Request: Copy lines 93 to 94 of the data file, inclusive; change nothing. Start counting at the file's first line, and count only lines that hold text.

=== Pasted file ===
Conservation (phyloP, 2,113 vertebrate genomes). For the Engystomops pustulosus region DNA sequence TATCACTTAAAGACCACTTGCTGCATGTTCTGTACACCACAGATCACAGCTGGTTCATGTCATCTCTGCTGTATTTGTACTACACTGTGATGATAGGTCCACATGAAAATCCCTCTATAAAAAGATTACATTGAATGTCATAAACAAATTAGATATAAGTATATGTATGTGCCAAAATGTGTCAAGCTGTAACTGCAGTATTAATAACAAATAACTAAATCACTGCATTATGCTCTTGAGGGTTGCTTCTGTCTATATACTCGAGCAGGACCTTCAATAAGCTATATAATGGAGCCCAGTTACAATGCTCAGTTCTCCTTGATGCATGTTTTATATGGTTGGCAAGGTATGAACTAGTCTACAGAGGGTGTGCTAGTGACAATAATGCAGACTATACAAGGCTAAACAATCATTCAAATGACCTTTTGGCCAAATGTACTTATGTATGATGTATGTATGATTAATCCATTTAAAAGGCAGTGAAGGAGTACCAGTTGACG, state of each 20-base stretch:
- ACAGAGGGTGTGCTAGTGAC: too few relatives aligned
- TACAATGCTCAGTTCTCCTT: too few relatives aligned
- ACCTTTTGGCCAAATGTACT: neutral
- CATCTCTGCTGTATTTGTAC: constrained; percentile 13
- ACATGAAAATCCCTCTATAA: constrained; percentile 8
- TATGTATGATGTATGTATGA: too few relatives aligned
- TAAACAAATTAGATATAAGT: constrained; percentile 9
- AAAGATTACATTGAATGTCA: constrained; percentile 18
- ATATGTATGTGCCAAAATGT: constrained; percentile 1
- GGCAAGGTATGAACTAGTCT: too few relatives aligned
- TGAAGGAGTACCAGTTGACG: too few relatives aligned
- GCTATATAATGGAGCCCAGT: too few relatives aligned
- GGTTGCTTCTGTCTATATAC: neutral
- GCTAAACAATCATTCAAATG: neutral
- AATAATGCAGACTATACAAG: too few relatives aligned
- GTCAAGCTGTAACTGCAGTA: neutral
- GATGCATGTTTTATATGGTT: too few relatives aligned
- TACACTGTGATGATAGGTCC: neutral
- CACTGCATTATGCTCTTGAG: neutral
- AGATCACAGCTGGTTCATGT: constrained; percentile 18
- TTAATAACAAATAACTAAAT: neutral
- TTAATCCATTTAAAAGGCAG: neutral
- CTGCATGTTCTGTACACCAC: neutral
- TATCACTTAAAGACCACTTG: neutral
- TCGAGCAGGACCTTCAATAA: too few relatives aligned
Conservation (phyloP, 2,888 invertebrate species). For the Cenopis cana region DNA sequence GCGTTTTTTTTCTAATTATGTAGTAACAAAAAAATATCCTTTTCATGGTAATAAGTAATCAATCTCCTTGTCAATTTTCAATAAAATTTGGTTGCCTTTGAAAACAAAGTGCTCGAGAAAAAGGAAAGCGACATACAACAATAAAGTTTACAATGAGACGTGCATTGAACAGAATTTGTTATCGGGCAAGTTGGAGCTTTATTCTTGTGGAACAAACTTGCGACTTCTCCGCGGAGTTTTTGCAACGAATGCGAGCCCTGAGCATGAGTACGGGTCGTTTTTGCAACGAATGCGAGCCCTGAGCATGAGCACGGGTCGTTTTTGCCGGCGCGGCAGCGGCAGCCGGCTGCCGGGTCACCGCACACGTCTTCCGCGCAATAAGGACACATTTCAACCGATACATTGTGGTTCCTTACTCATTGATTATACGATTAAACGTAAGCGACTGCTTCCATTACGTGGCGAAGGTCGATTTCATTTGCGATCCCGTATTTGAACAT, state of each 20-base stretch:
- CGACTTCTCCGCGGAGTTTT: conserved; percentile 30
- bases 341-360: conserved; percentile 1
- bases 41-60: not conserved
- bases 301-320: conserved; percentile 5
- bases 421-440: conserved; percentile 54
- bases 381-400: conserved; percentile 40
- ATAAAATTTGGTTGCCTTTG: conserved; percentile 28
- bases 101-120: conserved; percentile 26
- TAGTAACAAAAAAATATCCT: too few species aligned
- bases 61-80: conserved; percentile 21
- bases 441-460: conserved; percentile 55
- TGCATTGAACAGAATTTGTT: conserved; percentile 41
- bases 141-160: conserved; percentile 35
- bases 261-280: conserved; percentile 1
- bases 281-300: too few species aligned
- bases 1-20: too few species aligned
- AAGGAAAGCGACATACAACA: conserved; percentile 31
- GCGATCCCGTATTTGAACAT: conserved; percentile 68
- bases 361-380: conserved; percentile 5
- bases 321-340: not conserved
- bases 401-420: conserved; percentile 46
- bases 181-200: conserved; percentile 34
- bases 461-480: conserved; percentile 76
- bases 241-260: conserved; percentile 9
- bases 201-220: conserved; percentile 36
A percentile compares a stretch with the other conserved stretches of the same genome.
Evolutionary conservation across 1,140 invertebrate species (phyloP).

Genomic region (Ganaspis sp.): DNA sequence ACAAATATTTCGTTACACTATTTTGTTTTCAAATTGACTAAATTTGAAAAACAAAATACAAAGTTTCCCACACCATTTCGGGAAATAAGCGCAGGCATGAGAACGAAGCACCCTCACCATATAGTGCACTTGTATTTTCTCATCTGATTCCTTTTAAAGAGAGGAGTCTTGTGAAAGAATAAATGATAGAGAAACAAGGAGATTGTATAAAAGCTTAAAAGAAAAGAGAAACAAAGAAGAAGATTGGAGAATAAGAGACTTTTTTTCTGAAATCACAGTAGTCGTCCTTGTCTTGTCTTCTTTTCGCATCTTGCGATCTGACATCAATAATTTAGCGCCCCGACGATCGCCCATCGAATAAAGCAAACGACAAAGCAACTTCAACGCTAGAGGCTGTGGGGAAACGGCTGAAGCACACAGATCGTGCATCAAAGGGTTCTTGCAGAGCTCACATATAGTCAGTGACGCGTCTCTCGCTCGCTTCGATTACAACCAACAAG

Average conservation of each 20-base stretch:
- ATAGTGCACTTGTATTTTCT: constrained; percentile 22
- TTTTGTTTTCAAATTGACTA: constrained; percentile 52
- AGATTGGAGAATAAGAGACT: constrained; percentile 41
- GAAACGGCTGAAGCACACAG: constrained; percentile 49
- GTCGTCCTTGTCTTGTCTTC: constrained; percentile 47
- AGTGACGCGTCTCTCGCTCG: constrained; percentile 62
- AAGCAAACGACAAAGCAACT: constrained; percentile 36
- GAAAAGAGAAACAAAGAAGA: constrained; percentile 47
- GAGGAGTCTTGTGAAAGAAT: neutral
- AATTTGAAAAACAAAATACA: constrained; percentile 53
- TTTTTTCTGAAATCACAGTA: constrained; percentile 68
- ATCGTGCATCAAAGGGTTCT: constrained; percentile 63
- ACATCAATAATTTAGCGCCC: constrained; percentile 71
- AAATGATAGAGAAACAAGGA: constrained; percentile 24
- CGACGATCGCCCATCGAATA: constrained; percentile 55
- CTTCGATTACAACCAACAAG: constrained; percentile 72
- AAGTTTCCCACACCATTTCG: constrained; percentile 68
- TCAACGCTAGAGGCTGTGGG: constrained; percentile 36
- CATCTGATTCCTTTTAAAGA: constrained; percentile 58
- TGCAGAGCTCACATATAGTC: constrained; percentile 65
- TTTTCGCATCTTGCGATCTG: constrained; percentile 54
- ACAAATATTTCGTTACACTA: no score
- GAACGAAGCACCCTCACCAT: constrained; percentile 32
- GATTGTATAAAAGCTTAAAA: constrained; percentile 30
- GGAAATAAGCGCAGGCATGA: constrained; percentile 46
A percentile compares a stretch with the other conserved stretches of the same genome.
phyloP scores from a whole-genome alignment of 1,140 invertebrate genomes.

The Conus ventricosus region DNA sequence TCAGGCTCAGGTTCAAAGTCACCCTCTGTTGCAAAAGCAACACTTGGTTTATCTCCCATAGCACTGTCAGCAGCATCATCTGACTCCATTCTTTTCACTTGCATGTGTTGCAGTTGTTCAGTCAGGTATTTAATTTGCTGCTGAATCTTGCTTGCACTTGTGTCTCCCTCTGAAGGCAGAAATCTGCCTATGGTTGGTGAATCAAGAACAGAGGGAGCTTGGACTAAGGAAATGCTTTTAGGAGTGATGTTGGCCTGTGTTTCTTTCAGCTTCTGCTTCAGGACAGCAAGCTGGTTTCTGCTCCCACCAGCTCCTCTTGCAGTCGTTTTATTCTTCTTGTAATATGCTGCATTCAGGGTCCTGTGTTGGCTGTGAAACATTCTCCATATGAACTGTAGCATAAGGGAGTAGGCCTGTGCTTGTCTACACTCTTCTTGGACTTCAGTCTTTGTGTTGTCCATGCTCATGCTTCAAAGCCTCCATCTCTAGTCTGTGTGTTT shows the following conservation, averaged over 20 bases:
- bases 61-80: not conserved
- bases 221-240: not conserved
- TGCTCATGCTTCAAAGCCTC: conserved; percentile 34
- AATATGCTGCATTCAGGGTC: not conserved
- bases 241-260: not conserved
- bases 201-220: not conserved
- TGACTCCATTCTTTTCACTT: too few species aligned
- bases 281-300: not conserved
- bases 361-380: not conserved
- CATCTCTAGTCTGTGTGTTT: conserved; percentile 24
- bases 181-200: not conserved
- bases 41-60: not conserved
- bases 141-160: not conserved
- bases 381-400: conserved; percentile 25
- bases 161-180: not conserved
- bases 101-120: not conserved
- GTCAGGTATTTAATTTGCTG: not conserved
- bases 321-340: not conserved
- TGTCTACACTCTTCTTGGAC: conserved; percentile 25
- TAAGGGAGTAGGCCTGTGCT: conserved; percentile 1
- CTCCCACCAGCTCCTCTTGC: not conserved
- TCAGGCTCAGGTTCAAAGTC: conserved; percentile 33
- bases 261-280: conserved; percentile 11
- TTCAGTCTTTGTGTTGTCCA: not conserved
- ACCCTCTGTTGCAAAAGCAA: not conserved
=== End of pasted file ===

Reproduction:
- bases 361-380: not conserved
- CATCTCTAGTCTGTGTGTTT: conserved; percentile 24